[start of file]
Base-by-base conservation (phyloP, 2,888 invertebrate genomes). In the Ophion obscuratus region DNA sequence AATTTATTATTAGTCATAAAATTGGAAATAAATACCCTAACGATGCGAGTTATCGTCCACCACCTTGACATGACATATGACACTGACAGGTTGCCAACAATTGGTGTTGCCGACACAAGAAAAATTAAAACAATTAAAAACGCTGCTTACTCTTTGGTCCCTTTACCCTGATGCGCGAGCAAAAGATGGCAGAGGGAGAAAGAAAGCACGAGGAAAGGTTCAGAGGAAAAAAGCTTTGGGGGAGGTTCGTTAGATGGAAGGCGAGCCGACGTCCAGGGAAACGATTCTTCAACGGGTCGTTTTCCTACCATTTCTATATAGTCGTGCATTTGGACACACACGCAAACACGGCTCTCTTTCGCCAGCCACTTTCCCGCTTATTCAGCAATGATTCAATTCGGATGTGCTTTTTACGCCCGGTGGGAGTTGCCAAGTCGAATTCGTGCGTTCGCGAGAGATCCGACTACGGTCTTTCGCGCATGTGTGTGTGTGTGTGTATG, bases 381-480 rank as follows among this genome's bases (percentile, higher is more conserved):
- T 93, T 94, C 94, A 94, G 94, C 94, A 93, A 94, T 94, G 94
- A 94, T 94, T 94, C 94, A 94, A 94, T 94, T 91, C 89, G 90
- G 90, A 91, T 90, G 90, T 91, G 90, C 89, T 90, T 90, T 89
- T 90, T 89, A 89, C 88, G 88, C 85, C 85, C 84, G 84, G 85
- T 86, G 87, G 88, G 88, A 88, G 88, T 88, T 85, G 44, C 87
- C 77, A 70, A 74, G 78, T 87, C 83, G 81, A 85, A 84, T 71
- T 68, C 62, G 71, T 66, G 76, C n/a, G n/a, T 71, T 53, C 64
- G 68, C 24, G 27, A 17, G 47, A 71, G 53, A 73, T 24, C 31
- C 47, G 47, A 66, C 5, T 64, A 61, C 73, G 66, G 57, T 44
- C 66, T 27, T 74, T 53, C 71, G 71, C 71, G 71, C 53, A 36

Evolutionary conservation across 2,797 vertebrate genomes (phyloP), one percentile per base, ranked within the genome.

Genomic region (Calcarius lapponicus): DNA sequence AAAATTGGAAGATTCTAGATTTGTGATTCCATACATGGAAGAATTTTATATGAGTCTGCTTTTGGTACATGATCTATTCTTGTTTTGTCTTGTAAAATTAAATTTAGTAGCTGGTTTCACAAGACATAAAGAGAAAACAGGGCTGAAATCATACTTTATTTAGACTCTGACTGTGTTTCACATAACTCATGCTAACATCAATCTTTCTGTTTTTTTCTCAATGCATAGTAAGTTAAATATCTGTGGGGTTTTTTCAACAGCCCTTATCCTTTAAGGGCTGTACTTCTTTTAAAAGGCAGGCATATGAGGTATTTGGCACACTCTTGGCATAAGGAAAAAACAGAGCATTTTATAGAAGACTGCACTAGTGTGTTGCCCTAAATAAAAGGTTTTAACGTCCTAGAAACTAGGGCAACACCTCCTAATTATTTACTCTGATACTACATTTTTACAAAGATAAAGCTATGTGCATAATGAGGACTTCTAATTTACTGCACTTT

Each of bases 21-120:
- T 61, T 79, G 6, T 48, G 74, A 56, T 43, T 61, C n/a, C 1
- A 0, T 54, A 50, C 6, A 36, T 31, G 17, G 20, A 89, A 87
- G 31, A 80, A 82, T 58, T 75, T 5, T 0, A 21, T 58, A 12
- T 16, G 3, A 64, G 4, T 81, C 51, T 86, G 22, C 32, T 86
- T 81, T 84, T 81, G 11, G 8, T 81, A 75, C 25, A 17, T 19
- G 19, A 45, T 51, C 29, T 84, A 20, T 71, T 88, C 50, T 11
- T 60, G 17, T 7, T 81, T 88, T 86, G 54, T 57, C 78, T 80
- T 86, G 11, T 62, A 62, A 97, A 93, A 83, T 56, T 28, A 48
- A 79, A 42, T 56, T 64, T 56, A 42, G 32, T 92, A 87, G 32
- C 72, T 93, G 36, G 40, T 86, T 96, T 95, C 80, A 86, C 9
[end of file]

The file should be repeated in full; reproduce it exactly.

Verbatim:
Base-by-base conservation (phyloP, 2,888 invertebrate genomes). In the Ophion obscuratus region DNA sequence AATTTATTATTAGTCATAAAATTGGAAATAAATACCCTAACGATGCGAGTTATCGTCCACCACCTTGACATGACATATGACACTGACAGGTTGCCAACAATTGGTGTTGCCGACACAAGAAAAATTAAAACAATTAAAAACGCTGCTTACTCTTTGGTCCCTTTACCCTGATGCGCGAGCAAAAGATGGCAGAGGGAGAAAGAAAGCACGAGGAAAGGTTCAGAGGAAAAAAGCTTTGGGGGAGGTTCGTTAGATGGAAGGCGAGCCGACGTCCAGGGAAACGATTCTTCAACGGGTCGTTTTCCTACCATTTCTATATAGTCGTGCATTTGGACACACACGCAAACACGGCTCTCTTTCGCCAGCCACTTTCCCGCTTATTCAGCAATGATTCAATTCGGATGTGCTTTTTACGCCCGGTGGGAGTTGCCAAGTCGAATTCGTGCGTTCGCGAGAGATCCGACTACGGTCTTTCGCGCATGTGTGTGTGTGTGTGTATG, bases 381-480 rank as follows among this genome's bases (percentile, higher is more conserved):
- T 93, T 94, C 94, A 94, G 94, C 94, A 93, A 94, T 94, G 94
- A 94, T 94, T 94, C 94, A 94, A 94, T 94, T 91, C 89, G 90
- G 90, A 91, T 90, G 90, T 91, G 90, C 89, T 90, T 90, T 89
- T 90, T 89, A 89, C 88, G 88, C 85, C 85, C 84, G 84, G 85
- T 86, G 87, G 88, G 88, A 88, G 88, T 88, T 85, G 44, C 87
- C 77, A 70, A 74, G 78, T 87, C 83, G 81, A 85, A 84, T 71
- T 68, C 62, G 71, T 66, G 76, C n/a, G n/a, T 71, T 53, C 64
- G 68, C 24, G 27, A 17, G 47, A 71, G 53, A 73, T 24, C 31
- C 47, G 47, A 66, C 5, T 64, A 61, C 73, G 66, G 57, T 44
- C 66, T 27, T 74, T 53, C 71, G 71, C 71, G 71, C 53, A 36

Evolutionary conservation across 2,797 vertebrate genomes (phyloP), one percentile per base, ranked within the genome.

Genomic region (Calcarius lapponicus): DNA sequence AAAATTGGAAGATTCTAGATTTGTGATTCCATACATGGAAGAATTTTATATGAGTCTGCTTTTGGTACATGATCTATTCTTGTTTTGTCTTGTAAAATTAAATTTAGTAGCTGGTTTCACAAGACATAAAGAGAAAACAGGGCTGAAATCATACTTTATTTAGACTCTGACTGTGTTTCACATAACTCATGCTAACATCAATCTTTCTGTTTTTTTCTCAATGCATAGTAAGTTAAATATCTGTGGGGTTTTTTCAACAGCCCTTATCCTTTAAGGGCTGTACTTCTTTTAAAAGGCAGGCATATGAGGTATTTGGCACACTCTTGGCATAAGGAAAAAACAGAGCATTTTATAGAAGACTGCACTAGTGTGTTGCCCTAAATAAAAGGTTTTAACGTCCTAGAAACTAGGGCAACACCTCCTAATTATTTACTCTGATACTACATTTTTACAAAGATAAAGCTATGTGCATAATGAGGACTTCTAATTTACTGCACTTT

Each of bases 21-120:
- T 61, T 79, G 6, T 48, G 74, A 56, T 43, T 61, C n/a, C 1
- A 0, T 54, A 50, C 6, A 36, T 31, G 17, G 20, A 89, A 87
- G 31, A 80, A 82, T 58, T 75, T 5, T 0, A 21, T 58, A 12
- T 16, G 3, A 64, G 4, T 81, C 51, T 86, G 22, C 32, T 86
- T 81, T 84, T 81, G 11, G 8, T 81, A 75, C 25, A 17, T 19
- G 19, A 45, T 51, C 29, T 84, A 20, T 71, T 88, C 50, T 11
- T 60, G 17, T 7, T 81, T 88, T 86, G 54, T 57, C 78, T 80
- T 86, G 11, T 62, A 62, A 97, A 93, A 83, T 56, T 28, A 48
- A 79, A 42, T 56, T 64, T 56, A 42, G 32, T 92, A 87, G 32
- C 72, T 93, G 36, G 40, T 86, T 96, T 95, C 80, A 86, C 9